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Cooling Cooling a room

Discussion in 'Hardware' started by Timdog, 20 Sep 2003.

  1. Timdog

    Timdog What's a Dremel?

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    I want to see if I can bring down the temperature in my room a little bit. I have central AC in the house. It is set at 72 F and it works, but my room still gets warm because of the computers especially after I have been gaming for a few hours. I have two vents that bring in cool air and one that takes the hot air out. I also have two box fans and I was wondering if I could use these to cool the room down more?

    If the mods feel a need to move this to another forum if it is not meant for here please do it. :clap:
     
  2. jafb2000

    jafb2000 What's a Dremel?

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    With A/C, there are booster inline ducts made for such purposes.

    However, there are some simple things you can do:
    o Power off CRT monitors when not in use
    ---- eg, don't run overnight
    o Deal with solar gain
    ---- more dependent on which way your window faces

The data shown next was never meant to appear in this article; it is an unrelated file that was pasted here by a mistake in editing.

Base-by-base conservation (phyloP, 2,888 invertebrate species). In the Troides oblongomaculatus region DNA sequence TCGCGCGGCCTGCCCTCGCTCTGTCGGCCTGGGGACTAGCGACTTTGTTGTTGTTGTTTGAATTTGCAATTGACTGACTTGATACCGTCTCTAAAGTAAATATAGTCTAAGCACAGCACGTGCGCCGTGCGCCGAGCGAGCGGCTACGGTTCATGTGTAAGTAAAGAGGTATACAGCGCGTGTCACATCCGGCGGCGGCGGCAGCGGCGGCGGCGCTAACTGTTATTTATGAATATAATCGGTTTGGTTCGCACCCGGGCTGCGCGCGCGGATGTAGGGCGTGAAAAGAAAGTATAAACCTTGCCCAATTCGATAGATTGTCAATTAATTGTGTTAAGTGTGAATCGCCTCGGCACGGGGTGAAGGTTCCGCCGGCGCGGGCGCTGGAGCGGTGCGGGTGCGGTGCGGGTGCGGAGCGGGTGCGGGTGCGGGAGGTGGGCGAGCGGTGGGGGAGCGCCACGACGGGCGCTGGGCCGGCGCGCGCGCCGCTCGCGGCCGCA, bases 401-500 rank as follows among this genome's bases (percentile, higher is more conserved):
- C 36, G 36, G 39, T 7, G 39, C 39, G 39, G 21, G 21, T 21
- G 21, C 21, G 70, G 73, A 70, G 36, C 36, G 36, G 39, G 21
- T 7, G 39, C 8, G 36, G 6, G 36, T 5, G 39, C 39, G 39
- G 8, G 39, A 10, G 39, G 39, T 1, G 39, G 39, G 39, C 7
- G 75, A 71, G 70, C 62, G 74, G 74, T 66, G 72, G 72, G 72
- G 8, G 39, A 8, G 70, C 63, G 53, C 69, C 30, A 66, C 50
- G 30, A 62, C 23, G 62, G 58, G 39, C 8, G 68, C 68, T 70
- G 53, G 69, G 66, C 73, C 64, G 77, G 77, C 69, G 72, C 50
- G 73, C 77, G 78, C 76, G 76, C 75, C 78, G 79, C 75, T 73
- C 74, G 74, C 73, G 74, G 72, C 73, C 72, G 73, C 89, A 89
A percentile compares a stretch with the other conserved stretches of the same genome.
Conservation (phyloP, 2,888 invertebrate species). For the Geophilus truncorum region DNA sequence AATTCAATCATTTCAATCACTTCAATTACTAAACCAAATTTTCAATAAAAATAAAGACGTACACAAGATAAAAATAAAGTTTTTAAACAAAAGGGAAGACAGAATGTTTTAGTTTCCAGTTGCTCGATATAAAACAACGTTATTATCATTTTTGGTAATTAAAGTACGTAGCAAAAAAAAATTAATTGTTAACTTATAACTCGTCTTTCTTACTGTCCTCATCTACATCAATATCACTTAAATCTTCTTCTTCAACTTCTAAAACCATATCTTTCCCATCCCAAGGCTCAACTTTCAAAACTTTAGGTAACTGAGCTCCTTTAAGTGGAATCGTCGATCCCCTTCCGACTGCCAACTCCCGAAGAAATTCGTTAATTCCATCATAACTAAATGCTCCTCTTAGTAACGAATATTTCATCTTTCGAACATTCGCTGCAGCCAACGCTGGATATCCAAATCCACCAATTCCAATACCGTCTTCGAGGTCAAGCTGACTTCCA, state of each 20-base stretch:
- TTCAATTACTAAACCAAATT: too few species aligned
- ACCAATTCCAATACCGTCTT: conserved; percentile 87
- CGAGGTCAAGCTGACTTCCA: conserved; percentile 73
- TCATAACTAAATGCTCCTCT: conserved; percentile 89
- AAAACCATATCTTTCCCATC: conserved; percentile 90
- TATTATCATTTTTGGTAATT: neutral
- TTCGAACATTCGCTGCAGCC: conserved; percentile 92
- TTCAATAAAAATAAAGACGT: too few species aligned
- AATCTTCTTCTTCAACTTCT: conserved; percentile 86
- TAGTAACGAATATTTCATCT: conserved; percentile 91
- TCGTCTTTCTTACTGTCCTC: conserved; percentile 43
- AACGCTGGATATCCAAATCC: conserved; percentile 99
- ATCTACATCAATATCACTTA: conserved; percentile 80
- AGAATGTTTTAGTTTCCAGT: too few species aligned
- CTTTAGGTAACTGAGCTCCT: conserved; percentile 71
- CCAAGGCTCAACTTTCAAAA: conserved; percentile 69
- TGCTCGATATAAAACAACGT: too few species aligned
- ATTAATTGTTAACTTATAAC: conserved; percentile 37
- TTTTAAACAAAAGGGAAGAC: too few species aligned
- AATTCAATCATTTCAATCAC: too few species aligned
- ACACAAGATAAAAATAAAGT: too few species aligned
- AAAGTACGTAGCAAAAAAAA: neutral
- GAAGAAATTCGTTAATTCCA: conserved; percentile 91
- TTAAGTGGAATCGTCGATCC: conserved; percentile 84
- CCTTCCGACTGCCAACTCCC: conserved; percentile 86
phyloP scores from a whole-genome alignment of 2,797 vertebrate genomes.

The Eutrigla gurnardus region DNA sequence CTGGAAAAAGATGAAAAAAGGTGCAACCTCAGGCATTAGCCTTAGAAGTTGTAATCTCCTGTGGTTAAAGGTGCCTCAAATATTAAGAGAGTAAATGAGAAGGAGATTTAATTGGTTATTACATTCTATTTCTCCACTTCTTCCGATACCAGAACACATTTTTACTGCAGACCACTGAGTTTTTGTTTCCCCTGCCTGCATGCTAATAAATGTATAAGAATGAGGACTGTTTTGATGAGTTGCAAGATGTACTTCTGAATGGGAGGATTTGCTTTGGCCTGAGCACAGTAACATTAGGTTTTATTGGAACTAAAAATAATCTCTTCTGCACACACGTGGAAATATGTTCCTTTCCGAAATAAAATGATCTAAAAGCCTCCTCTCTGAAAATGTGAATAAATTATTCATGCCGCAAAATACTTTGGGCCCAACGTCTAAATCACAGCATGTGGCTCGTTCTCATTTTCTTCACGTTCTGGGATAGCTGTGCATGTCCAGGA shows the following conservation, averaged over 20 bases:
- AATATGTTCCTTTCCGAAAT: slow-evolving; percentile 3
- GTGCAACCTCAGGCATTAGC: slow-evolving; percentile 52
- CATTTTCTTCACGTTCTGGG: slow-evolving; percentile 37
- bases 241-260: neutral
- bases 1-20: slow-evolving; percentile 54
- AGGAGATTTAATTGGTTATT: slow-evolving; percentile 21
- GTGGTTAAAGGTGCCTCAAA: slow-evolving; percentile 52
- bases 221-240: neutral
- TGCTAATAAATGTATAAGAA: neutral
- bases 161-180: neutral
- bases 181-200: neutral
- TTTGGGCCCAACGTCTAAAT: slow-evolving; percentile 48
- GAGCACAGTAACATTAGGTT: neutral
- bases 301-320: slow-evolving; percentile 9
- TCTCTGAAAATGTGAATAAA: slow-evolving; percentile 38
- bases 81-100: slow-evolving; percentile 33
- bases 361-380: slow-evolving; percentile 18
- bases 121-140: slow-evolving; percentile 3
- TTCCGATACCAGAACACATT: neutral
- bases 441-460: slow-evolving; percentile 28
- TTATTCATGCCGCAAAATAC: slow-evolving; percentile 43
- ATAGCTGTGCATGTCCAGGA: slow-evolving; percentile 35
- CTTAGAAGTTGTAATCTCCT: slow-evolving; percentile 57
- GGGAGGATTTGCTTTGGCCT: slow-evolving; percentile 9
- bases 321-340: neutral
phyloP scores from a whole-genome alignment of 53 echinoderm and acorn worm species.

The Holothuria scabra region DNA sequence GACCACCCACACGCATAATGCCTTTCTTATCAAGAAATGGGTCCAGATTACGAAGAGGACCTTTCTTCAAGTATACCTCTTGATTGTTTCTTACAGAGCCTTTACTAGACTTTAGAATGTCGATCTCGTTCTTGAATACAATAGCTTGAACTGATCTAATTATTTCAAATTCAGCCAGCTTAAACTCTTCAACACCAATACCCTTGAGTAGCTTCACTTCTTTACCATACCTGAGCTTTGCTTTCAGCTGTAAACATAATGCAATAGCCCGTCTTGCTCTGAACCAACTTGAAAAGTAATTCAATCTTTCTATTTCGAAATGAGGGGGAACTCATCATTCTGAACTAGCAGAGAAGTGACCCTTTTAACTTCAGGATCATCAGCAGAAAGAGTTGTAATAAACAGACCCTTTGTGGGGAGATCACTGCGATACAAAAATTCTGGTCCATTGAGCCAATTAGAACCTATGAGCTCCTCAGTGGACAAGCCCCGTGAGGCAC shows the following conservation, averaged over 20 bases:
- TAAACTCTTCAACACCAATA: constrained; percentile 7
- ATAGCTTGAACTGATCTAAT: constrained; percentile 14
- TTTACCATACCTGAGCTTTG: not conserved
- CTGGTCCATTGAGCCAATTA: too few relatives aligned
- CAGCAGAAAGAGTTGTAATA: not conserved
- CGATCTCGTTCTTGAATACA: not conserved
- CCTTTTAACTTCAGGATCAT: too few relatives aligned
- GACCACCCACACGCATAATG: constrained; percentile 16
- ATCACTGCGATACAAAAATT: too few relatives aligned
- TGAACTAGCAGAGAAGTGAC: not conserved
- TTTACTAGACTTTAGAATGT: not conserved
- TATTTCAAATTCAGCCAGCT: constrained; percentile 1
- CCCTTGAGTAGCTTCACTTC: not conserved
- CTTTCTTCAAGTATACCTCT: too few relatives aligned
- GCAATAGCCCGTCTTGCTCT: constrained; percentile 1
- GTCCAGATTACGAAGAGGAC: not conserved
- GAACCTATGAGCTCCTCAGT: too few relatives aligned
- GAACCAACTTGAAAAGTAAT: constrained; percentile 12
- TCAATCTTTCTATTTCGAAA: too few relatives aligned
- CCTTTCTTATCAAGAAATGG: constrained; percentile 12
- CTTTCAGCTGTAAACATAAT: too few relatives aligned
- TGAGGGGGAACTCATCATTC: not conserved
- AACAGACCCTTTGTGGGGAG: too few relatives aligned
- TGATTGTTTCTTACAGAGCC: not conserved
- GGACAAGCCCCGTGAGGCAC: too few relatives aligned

---- however a simple roller window blind can help considerably
    o You have 2 cool-air intake & 1 hot-air exhaust
    ---- depending on design it could be the exhaust that is restrictive

    However, before you go sticking fans on your exhaust intake...
    o They need to be higher cfm than that already moving thro it
    o PC fans are terrible at static pressure - ie, moving air thro ducts

    Thus PC fans are not a particularly good solution here.
    That is unless your hot-air duct out is 6" to free air (I doubt it).

    If machines are not used intensely, it can be worth using a
    power-saving program - for laptops there is "Rain". I can't
    recall if a similar program exists for desktop CPUs - suspect
    it does since CPU-throttling is not just mobile specific.

    Hotter rooms reduce your cooling system effectiveness thro
    reducing the temperature delta between heatsinks & air-temp.
    So reducing the room temperature has benefits to equipment.

    PC fans are not the same as A/C (duct) fans however :)
    A low-noise PC fan produces 0.1-0.2" of water-pressure, a good
    duct fan produces orders of magnitude greater pressures.
     
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